By Catherine DiMercurio
Identity is shaped by the stories we tell ourselves. Make it a good story.
When I lost my voice a few weeks ago, I never imagined it would turn into this ever-evolving, never-ending cold. I’ve talked to a number of people who have recently battled a similar respiratory virus in this prolonged fashion. But the first thing I find myself saying if someone asks how I’m doing or comments on my cough is, “I never get sick. I haven’t been sick for years.” I consider how much the stress at work has run me down, and how my immune system finally couldn’t keep up. I’ll admit it—I get really defensive about being sick for this long. Normally, I can shake something in a couple of days, and I’ve heard myself saying that too.
The Stories We Tell
I think this defensiveness arises because I want to be thought of as strong, vibrant, and resilient. To be honest, I want to think of myself that way. It’s the story I tell myself about who I am, who I came to be after some difficult times. And certainly getting sick doesn’t change that, but when the illness is coupled with some major changes at work along with other stressors, the story starts to sound a little different, and the overwhelmed feeling takes on an outsized proportion to the things actually going on. The thought maybe I can’t handle all this quietly and persistently transforms itself, mutating like this cold, from a random sentiment to a refrain.
Find a Reprieve
I’ve been swimming in this state for a couple of weeks now knowing I have to find my way out of it, because it’s dangerous territory. My go-to coping mechanisms are usually exercise and being outside. I’ve felt too lousy to do much exercise lately and the weather is only just now starting to turn, but I’m trying to get back into my normal routines. A few evenings ago I spent some time doing yard work and my mood shifted considerably. I remember wishing I could hold on to that buoyancy, because I knew once I slipped into another workday, the feeling would ebb away. I decided, instead of looking at it as a feeling I knew I would lose, to view it as a reprieve from the stress.
Credit and Compassion
I also realized I had to start giving myself credit for my success and compassion for my setbacks. I even made a list of some of the big things I’ve accomplished, to remind myself that I can handle things and get through tough times. I thought about how I earned my MFA while going through my divorce and returning to fulltime work and raising my two children, who at the time were just entering middle school and high school. Though sometimes now I question the monetary cost of that degree in comparison to its value in terms of employment prospects, I know it yielded less tangible or obvious rewards. And regardless of cost or value, the achieving of it at that time in my life was significant. It reminds me that I can handle tough things. And I can do it again. This has to be part of my story, and I need to keep it at the forefront when I feel overwhelmed and begin to focus on frustrations, setbacks, and illness instead.
Seek Out Resources
I also purchased a book that looks at stress and brain chemistry and I’m hoping for some greater insights there. What I’ve learned so far is that sometimes our brain is over-responsive to stress, treating minor disruptions as dangerous threats. It sounded like a histamine response to me, the way our bodies treat nonthreatening bits of pollen as dangers so we start sneezing to protect ourselves. My brain and my body think they’re protecting me by a heightened response to stressors – when actually they are making me feel horrible.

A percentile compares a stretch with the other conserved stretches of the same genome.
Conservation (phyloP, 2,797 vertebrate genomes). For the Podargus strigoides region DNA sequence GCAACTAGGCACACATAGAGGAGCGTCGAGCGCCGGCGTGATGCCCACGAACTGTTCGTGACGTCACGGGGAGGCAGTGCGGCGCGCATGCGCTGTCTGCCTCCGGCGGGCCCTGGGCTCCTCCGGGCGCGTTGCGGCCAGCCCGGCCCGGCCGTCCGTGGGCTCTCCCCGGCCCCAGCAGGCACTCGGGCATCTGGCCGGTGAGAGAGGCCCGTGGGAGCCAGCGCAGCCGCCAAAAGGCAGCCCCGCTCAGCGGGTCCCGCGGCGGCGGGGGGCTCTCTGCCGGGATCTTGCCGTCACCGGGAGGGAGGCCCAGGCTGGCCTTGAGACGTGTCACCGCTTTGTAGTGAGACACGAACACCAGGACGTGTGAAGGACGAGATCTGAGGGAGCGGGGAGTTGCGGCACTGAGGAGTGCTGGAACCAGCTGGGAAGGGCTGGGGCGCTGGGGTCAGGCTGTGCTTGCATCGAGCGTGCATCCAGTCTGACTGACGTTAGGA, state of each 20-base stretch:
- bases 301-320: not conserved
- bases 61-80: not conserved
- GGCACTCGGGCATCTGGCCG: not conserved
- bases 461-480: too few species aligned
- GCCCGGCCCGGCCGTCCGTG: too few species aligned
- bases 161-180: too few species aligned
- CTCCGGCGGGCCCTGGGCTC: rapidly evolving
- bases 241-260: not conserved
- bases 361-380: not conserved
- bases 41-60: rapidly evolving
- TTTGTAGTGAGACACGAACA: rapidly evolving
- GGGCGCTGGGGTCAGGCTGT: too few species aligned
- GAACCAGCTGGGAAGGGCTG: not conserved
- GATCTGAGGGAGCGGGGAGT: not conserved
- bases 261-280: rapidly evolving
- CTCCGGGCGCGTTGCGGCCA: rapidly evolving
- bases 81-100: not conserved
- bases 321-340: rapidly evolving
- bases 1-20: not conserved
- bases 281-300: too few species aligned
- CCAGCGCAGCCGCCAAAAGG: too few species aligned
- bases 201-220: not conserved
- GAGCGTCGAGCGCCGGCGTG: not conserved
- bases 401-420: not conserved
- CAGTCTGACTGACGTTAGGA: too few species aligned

In the past, when life has gotten more stressful than I feel I can handle, I have backed away and tried to find all the ways to reduce stress in my life. It is not a misguided strategy, but sometimes you get to a point where there is not much you can do to avoid certain stresses. I simply have to learn how to deal with stress better, and remember that I actually do know how to do this.
Openness and Connection
There is nothing elegant or profoundly meaningful in all of this, and as I write this post it feels to me that there are angles and contours that I’m missing. I haven’t anchored the writing to a time or place or event or interaction with a person. These thoughts and feelings are floating on the surface and it seems as though there is greater meaning somewhere deeper that I haven’t explored. At the same time, this is the fog I’ve floated through the past few weeks, groping my way through worry and illness, trying to pass through to the other side of it all. And I cringe at that thought—at any period of life being something to rush through and get past—because that’s life on fast-forward. That’s days and weeks becoming a blur and looking back and not knowing where the time went. It’s antithetical to the way I want to live and be.
My goal with this blog has been, a little selfishly, to share my writing. But it has always been about openness. Perhaps more than many of my posts so far, this has been a very simple, open, and honest look at something I know many people struggle with—how we handle stress and how it relates to the way we see ourselves. Sometimes I find it reassuring to know that I’m not alone, that other people are struggling with similar things. It’s why I read and why I write, and certainly, why I wrote this post the way I did.
Enjoy the road. Even the bumpy parts. Love, Cath